Hybrid Working
Hybrid Working

Hybrid Working

After the pandemic upended people’s lives on a global scale, employees have settled into the new systems of remote working. Now that the restrictions are easing off, many companies are trying to determine the best way forward for their workers. However, its quickly becoming clear many employees don’t want to return to the office fully. This is where hybrid working comes in.

Earlier this year, a survey in the US showed that 55% of workers want a new mixture of home and office (hybrid) working.

Meanwhile in the UK, employers are anticipating that the number of regular remote workers will increase to twice the amount before the pandemic. This would see an increase of remote workers from 18% to 37%.

Many companies are currently dealing with this demand for remote working in their own ways, with some employers giving their staff until later this year before expecting a return to office. Alternatively, some bosses have returned employees to the workplace on staggered schedules or even leaving it up to individual workers to decide.

Whilst this might meet the demand in the short term, it is undeniable that employers are soon going to have to consider the longer-term implications of these changes, including alternative work communications and timetable structures. And many are concluding that a very likely option is going to be hybrid working: combining remote work with office work.


What is Hybrid Working?

In this context, the term ‘hybrid’ refers to many possible systems of flexible work. Hybrid work typically includes more freedom around when and where to work.

In many cases, these systems grant more autonomy to employees and allows them to tailor their work to the rest of their lives. Ideally, it’s the best of both worlds; the structure and sociability of the office, and the independence and flexibility of remote working.

A common procedure is to designate certain days for in-office meetings and collaboration, and remote days for work involving individual focus.

When asked about hybrid working, Anita Williams Woolley (a researcher at Carnegie Mellon University), suggested that organizations should evaluate their space before considering downsizing, to avoid eliminating meeting space.


What issues can arise from Hybrid Working?

Of course, hybrid working won’t be for everyone. This can be for a variety of reasons, some of which have already been highlighted by many employers and employees alike.

  • Not everyone has an office at home: The pandemic has drawn attention to issues facing many workers who struggle to support working remotely, whether that be because of unreliable internet access; the demands of parenting and caring for others; and a lack of appropriate space that is required to make working from home comfortable. Those employees living in small flats with poor internet may struggle to adapt to working from home for a large part of their week.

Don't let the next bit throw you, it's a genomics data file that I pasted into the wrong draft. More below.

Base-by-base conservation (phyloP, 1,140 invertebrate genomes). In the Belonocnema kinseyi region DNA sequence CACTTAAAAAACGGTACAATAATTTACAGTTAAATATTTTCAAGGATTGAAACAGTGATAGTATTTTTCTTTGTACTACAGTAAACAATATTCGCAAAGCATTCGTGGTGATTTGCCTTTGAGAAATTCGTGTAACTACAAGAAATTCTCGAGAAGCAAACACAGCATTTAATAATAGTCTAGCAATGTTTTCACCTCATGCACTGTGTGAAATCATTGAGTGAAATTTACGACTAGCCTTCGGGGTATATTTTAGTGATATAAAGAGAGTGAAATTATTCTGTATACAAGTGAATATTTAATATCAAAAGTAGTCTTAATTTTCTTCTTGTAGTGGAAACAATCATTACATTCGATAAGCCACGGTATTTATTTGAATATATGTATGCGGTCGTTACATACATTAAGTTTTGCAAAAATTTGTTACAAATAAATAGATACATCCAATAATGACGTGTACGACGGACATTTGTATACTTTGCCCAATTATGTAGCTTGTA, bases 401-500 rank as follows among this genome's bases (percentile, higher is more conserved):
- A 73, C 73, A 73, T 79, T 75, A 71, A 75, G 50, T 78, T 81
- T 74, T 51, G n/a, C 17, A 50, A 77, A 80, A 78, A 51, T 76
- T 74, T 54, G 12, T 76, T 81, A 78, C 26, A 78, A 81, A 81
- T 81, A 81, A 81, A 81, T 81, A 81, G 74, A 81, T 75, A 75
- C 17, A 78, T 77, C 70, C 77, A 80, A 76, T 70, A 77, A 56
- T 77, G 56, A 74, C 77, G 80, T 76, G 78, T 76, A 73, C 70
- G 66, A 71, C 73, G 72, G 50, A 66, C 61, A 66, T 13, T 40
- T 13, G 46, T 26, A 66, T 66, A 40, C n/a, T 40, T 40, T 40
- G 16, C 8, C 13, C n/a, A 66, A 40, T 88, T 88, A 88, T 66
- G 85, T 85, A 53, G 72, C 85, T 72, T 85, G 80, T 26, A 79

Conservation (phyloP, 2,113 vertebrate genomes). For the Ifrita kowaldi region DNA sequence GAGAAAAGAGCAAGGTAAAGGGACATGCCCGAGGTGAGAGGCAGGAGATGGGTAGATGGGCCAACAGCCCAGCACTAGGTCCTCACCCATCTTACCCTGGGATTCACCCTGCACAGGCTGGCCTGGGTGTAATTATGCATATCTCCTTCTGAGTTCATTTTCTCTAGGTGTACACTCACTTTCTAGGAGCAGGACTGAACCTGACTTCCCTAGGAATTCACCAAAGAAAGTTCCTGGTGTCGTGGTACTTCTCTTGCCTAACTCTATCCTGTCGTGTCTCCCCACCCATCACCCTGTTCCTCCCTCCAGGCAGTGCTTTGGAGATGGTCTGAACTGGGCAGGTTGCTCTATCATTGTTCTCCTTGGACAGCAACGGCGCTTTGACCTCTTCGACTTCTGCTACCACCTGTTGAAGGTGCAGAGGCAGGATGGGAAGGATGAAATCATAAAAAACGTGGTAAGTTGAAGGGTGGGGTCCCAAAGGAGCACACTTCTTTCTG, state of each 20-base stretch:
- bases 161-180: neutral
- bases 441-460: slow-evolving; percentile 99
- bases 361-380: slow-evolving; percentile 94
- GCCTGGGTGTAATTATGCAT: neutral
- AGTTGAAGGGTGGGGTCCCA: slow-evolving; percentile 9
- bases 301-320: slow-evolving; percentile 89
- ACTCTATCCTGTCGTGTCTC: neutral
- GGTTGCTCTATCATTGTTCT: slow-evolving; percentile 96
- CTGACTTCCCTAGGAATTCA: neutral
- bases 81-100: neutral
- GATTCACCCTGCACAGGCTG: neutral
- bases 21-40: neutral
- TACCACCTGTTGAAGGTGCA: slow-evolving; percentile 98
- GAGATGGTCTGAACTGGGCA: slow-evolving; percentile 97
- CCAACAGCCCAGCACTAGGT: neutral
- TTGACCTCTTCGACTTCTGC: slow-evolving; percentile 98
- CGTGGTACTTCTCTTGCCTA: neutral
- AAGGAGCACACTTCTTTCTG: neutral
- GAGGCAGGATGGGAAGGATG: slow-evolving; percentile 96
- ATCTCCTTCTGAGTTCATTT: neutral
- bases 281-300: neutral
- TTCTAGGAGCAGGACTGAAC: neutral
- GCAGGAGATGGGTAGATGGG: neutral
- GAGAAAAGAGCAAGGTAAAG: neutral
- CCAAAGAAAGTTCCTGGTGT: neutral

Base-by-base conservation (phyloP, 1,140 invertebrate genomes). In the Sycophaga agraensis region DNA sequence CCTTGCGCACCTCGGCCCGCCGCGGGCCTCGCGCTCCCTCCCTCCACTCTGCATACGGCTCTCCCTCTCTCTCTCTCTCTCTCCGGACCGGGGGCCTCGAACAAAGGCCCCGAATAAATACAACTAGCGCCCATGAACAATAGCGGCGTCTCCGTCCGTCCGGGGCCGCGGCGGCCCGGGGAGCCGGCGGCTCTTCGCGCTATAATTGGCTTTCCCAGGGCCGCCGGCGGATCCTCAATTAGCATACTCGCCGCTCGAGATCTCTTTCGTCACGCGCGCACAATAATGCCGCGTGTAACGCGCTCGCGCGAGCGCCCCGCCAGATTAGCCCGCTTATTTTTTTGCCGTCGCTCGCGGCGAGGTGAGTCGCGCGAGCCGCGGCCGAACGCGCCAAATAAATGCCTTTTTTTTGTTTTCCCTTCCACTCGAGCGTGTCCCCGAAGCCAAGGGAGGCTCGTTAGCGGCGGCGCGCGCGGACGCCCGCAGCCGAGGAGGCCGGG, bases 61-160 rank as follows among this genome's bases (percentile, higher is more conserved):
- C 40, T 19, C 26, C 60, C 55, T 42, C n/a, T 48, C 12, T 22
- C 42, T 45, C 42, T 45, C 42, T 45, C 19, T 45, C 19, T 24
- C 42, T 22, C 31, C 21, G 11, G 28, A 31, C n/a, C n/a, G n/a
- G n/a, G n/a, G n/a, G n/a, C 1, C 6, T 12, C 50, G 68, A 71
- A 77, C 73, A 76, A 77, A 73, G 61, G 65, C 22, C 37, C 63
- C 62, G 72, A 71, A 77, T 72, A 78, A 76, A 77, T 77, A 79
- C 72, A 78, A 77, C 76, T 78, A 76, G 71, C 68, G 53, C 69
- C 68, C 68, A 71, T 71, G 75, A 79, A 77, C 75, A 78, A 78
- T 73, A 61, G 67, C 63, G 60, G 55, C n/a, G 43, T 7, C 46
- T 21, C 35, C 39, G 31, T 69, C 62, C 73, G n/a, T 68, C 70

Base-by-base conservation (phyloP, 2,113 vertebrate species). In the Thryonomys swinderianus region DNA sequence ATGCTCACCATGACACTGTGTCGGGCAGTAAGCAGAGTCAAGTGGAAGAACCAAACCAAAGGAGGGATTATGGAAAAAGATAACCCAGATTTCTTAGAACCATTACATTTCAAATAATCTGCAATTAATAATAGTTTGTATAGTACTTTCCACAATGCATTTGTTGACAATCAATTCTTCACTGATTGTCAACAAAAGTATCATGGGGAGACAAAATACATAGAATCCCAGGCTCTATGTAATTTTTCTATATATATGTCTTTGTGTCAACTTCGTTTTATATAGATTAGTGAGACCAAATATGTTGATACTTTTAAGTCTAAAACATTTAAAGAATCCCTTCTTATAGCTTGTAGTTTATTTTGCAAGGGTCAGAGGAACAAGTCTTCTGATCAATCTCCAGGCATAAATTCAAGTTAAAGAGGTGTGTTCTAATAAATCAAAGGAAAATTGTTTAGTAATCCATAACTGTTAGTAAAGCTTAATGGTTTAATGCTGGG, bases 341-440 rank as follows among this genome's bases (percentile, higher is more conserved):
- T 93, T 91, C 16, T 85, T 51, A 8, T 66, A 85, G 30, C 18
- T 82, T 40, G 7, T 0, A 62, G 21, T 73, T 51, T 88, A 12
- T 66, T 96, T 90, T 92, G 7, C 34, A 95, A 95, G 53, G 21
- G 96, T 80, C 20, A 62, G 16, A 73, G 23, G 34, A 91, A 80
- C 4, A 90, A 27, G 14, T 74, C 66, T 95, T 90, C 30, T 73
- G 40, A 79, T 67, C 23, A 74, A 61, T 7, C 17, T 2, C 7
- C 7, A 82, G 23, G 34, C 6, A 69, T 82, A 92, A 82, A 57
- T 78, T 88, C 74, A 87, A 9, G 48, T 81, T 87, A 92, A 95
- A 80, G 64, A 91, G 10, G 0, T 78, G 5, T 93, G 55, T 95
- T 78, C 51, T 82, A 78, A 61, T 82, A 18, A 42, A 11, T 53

• Some people rely on the structure of their work schedule: As well as this, employees who appreciate a fixed routine may find it difficult to incorporate a workstyle in which the lines are more flexible to move back and forth between work settings.
  • Communication problems are far more common: As you might expect, distributed teams commonly report communication problems when trying to coordinate with one another. It has been suggested that conflict between co-workers is more likely when working remote, because social inhibitions are more powerful when working face-to-face.

How can employers address issues and achieve a healthy balance?

So, what steps can employers planning to incorporate Hybrid Working take to ensure their model is successful? Well; here are a few points we think all employers should be aiming to address when planning their hybrid structure:

  • Try to get as many workers in the office on the same days as possible. Although this may be impractical for some employees, a good leaders should always be in regular interaction with employees with roughly equal face-to-face time.
  • Try to keep in constant communication both in and out of the office. Transparent communication is also critical, and it is recommended that companies have group meetings regularly. Communication doesn’t necessarily have to be constant, but more clarity and consistency around procedures is important to avoid conflict.
  • Modularization is key to optimizing Hybrid Work. This involves dividing up work into tasks that employees can complete independently and make decisions on quickly, without requiring colleagues to be online simultaneously. In other words, efficient hybrid working shouldn’t require everyone to be working the same hours, although occasionally it may be necessary.

In short, play to the strengths of remote working by incorporating a healthy mix of synchronous and asynchronous communication methods to help your remote teams work at their best and benefit from all the best aspects of Hybrid Working. If you want a full breakdown on managing remote teams read our other guide.

If you’d like to learn more about how to embed hybrid working into your business, get in touch via our online form, or contact us on: 0330 400 5490.

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